Brazil's attorney general has asked the country's highest court to authorize an investigation into embattled President Dilma Rousseff over obstruction of justice allegations, according to major Brazilian news organizations.

The country's top newspapers and the Globo television network said late Tuesday that Rousseff was among 30 people targeted by Attorney General Rodrigo Janot's requests. Others included ex-President Luiz Inacio Lula da Silva and Solicitor General Jose Eduardo Cardozo, as well as opposition politician Aecio Neves, who lost to Rousseff in the 2014 presidential race, and House Speaker Eduardo Cunha.

A spokeswoman at the attorney general's office told The Associated Press on Wednesday that the agency was not commenting.

Janot's request adds to problems buffeting Rousseff. The Senate looks likely to vote next week to suspend her and move forward with impeachment. If that happens, Vice President Michel Temer would take over for six months or until the conclusion of the impeachment trial.

The media reports say Rousseff is suspected of trying to undermine the snowballing investigation into corruption at the state-run oil company Petrobras by appointing her predecessor, Silva, as her chief of staff this year. Silva's nomination was later suspended.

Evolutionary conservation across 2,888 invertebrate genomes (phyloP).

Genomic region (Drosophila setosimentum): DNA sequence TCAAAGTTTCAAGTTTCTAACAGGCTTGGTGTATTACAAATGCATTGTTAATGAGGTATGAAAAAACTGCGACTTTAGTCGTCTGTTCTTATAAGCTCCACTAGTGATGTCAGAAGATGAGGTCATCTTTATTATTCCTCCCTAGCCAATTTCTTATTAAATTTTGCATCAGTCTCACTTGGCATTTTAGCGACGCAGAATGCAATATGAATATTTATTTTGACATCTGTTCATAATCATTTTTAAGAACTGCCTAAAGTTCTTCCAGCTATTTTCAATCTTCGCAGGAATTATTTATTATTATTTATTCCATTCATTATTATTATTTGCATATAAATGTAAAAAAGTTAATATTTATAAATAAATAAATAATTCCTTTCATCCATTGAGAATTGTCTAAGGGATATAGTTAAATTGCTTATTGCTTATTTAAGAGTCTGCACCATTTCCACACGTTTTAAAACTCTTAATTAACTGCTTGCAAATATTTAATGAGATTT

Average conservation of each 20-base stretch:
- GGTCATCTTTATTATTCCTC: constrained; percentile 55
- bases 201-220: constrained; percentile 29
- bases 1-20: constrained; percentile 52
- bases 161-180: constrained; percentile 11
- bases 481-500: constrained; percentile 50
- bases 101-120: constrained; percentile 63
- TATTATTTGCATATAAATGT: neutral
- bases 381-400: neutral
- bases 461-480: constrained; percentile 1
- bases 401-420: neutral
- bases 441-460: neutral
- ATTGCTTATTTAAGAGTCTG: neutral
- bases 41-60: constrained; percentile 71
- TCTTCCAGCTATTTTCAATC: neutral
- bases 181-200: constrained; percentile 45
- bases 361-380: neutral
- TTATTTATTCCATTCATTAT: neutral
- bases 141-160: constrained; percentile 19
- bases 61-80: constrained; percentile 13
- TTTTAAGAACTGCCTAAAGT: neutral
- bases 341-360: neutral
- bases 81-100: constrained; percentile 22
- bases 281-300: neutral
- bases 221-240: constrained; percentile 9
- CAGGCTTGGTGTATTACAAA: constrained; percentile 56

Rio de Janeiro's O Globo newspaper reported that Janot's request accuses Silva of being the ringleader behind the massive scheme that saw top construction firms pay bribes in exchange for inflated contracts with Petrobras, with some of the money ending up in the coffers of political parties from across the ideological spectrum. The case has already ensnared leading politicians and businessmen.

"This criminal organization could never had functioned for so many years and in such a wide and aggressive manner within the federal government without ex-President Lula's taking part in it," the newspaper quoted Janot's petition as saying.

The reports say the requests grew out of the plea bargain testimony by Sen. Delcidio do Amaral, formerly the government's leader in the Senate. who was detained after recordings emerged suggesting he was plotting to spirit a key player in the Petrobras scandal out of the country.

Silva and Rousseff have repeatedly denied any wrongdoing.

Rousseff on Wednesday cast doubt on Amaral's testimony, saying the senator "is in the habit of lying." She added that the leaked news of Janot's requests appeared to have been timed to do maximum damage to her and her close collaborators.

The Senate's impeachment commission was expected to vote this week on whether to recommend impeaching Rousseff, with the decisive vote by the full Senate slated for next Wednesday.

Teori Zavascki, the Supreme Court justice in charge of the Petrobras investigation will decide whether to honor Janot's requests, though the news reports say there is no timetable for a decision.